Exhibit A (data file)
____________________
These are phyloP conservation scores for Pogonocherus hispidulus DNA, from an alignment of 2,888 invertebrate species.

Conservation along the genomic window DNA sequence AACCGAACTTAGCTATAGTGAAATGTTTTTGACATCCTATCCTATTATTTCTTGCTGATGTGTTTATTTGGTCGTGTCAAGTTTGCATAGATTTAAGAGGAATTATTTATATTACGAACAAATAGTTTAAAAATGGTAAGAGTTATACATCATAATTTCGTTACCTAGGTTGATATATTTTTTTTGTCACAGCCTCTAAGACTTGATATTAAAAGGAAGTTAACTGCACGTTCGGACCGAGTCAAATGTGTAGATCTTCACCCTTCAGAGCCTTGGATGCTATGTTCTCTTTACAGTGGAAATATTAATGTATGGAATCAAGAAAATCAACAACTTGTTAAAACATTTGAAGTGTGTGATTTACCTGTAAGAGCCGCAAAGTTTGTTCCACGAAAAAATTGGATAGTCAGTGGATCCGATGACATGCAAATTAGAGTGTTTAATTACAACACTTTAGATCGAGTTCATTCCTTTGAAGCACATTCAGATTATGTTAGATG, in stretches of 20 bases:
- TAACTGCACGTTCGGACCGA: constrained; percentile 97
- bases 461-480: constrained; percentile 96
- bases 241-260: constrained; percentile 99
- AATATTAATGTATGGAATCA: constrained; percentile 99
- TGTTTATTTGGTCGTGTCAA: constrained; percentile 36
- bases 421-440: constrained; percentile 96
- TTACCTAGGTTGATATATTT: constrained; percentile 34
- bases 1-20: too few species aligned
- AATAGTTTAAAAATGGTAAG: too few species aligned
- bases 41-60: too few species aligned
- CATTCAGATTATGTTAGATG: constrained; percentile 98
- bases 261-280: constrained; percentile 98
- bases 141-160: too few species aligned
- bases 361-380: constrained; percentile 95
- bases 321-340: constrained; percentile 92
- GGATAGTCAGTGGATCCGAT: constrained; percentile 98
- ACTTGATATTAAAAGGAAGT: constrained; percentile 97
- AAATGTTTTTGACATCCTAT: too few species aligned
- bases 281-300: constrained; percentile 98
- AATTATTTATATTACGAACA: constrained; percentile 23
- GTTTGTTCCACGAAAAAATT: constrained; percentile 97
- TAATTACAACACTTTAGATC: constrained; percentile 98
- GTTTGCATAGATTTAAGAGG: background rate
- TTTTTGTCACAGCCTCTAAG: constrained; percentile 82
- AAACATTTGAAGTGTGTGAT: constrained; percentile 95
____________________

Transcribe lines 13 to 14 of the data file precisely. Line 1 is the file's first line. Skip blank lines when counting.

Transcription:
- CATTCAGATTATGTTAGATG: constrained; percentile 98
- bases 261-280: constrained; percentile 98